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As a sociologist, I have come to recognize Abdu’l-Baha’s book The Secret of Divine Civilization as a masterpiece in social and political theory.
Written in the 19th century regarding the question of the modernization of Iran, its vision still remains relevant today. The questions addressed by Abdu’l-Baha’s book have become even more urgent and applicable for humanity in the 21st century. Abdu’l-Baha’s vision offers a strikingly novel perspective for the creation of a new world order, qualitatively different from all other existing models of political theory.
An adequate reading of The Secret of Divine Civilization requires a dynamic perspective oriented simultaneously to both the specific conditions of Iran in the second half of 19th century, and the problems confronting humanity now. While The Secret of Divine Civilization was written in response to the specific conditions of Iranian society in the 19th century, its theoretical vision transcends the boundaries of both Iran and the 19th century—in fact, it is truly a work for all humanity and all seasons.
In this series of essays about Abdu’l-Baha’s historic text, I will first briefly discuss the purpose and the historical context of the writing of The Secret, locating its themes in the context of both the Iranian social and political situation, and the overall message of the Baha’i Faith. Then, I’ll attempt to explain the organization of Abdu’l-Baha’s treatise, and differentiate four levels of discourse in his work, including the controversy between religious traditionalism and atheist rationalism; and the critically important question of nationalism and globalism, which has become so crucial to any contemporary understanding of our world.
The context and purpose of The Secret
The Secret of Divine Civilization, one of the early writings of Abdu’l-Baha, occupies a unique theoretical and historical position among the Baha’i sacred writings. Unlike general Baha’i writings, Abdu’l-Baha addressed The Secret to the Muslim population of Iran. Written as an anonymous, unsigned text, he devoted The Secret to a sociological analysis of the conditions in Iranian society, and aimed that analysis at a general Baha’i model of development and modernity—transcending and combining the two opposing theories of conservative traditionalism and technocratic rationalism.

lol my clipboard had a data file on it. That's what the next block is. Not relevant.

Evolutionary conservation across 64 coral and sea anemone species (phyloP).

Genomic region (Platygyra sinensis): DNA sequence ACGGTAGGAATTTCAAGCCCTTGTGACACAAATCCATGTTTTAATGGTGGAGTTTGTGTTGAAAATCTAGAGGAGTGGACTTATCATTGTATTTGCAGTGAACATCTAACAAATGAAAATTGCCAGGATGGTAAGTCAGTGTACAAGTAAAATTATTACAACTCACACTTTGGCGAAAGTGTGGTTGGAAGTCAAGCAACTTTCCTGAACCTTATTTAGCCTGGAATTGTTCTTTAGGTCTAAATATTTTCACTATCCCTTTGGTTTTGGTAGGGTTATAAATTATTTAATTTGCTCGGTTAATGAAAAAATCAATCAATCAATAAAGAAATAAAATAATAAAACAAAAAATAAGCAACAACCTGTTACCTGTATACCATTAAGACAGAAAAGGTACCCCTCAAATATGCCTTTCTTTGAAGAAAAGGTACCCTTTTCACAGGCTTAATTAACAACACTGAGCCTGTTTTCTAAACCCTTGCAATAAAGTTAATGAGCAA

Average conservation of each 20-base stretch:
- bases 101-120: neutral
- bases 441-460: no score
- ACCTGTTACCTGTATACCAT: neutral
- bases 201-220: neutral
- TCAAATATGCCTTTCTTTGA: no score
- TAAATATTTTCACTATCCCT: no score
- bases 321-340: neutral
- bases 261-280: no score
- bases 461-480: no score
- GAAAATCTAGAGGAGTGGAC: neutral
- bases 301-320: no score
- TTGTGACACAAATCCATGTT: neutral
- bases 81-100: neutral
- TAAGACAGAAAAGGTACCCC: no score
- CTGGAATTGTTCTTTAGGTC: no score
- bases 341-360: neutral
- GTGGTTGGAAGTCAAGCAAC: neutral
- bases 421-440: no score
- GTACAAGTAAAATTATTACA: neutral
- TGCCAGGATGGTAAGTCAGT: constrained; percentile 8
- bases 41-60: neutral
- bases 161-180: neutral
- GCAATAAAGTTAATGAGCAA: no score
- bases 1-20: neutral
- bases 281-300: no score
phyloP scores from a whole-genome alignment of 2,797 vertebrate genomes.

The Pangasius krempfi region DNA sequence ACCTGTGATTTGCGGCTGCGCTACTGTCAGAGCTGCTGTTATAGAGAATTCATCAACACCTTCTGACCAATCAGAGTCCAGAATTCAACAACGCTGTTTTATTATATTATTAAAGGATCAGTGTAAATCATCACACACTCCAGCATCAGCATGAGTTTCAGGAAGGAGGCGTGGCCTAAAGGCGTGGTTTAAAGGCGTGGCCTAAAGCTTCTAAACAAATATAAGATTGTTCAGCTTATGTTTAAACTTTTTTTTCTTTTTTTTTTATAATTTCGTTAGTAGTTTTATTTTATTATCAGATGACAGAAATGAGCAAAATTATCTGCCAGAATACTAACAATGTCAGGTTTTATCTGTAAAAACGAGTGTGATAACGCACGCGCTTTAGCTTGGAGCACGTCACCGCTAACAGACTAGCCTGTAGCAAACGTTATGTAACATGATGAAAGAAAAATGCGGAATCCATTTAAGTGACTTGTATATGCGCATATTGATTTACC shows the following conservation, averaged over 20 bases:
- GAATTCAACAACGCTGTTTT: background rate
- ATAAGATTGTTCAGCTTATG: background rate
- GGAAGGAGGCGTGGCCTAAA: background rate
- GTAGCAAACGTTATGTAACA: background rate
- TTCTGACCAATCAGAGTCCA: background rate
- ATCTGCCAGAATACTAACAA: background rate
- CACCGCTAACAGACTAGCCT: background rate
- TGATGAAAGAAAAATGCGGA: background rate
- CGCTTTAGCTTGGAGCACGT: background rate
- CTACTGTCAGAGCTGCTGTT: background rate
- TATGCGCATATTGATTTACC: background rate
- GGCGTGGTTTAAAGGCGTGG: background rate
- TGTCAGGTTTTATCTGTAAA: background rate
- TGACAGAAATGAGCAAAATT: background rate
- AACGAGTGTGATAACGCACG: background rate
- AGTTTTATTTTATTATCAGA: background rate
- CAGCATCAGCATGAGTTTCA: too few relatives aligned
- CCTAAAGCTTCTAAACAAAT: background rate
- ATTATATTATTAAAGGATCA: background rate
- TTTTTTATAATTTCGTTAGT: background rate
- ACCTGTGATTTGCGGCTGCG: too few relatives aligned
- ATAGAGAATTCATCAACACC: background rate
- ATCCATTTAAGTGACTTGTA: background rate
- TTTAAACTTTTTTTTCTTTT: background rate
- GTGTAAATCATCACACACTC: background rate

This remarkable book argues for a new approach to modernity and rationality which harmonizes science and spiritual values in the context of a historical and international approach to culture and society.
The Secret must be viewed simultaneously as an expression of the inspired vision of the Baha’i Faith on the one hand, and Iranian intellectual social and political discourse on the other. What makes this particular text unique is precisely the intersection of these two currents. The inspired character of The Secret implies that its message is qualitatively different from secular debates on the issue of social and economic development, and that its vision is not limited to the particular situation of 19th century Iran. On the other hand, it directly addresses the fundamental questions of modernity and development from an explicitly sociological point of view, offering specific solutions to the cultural, economic, political, spiritual, and moral chaos of the 19th century Iran. A similar chaos and confusion also bewilders our own generation in all different parts of the world.
Abdu’l-Baha was the son and successor of the founder of the Baha’i Faith, Baha’u’llah. Beginning in 1853, Baha’u’llah revealed a new divine message for humanity, bringing into being a Faith that spread around the world. Born in Iran but banished and imprisoned by the order of Iranian Qajar monarch Nasiri’d-Din Shah to the Ottoman empire, Baha’u’llah passed away in exile in 1892. In his writings, Baha’u’llah declared that humanity has now reached its collective age of adolescence and must strive to attain the stage of maturity. This coming of age of humanity, he taught, will be realized through fundamental spiritual, cultural, economic, and political transformations in the world.
Baha’u’llah’s message gives humanity clear guidance for this process of regeneration and reconstruction. For this reason, the vision of the Baha’i Faith does not simply offer moral guidance devoid of social and institutional relevance, nor is it only a sociological or political theory. On the contrary, it represents a holistic, global approach which links spiritual truth to individual life, collective institutions, and an emerging new world order:
The world’s equilibrium hath been upset through the vibrating influence of this most great, this new World Order. Mankind’s ordered life hath been revolutionized through the agency of this unique, this wondrous System—the like of which mortal eyes have never witnessed.
Immerse yourselves in the ocean of My words, that ye may unravel its secrets, and discover all the pearls of wisdom that lie hid in its depths. – Baha’u’llah, Gleanings from the Writings of Baha’u’llah, p. 136.
Baha’u’llah’s metaphysics is a metaphysics of love and unity. He affirmed three fundamental essential unities at different levels of being. First, he proclaimed the absolute unity of divine reality. The unity of divine reality, however, is beyond the capacity of human understanding and conceptual framework. Even the categories of oneness and plurality are incapable of expressing the unknowable divine unity. But this divine reality is the foundation and ultimate purpose of all beings including the humans. In other words, in a sense the being of humans is nothing but a reflection of that divine reality and a longing and love for recognition and attainment of God.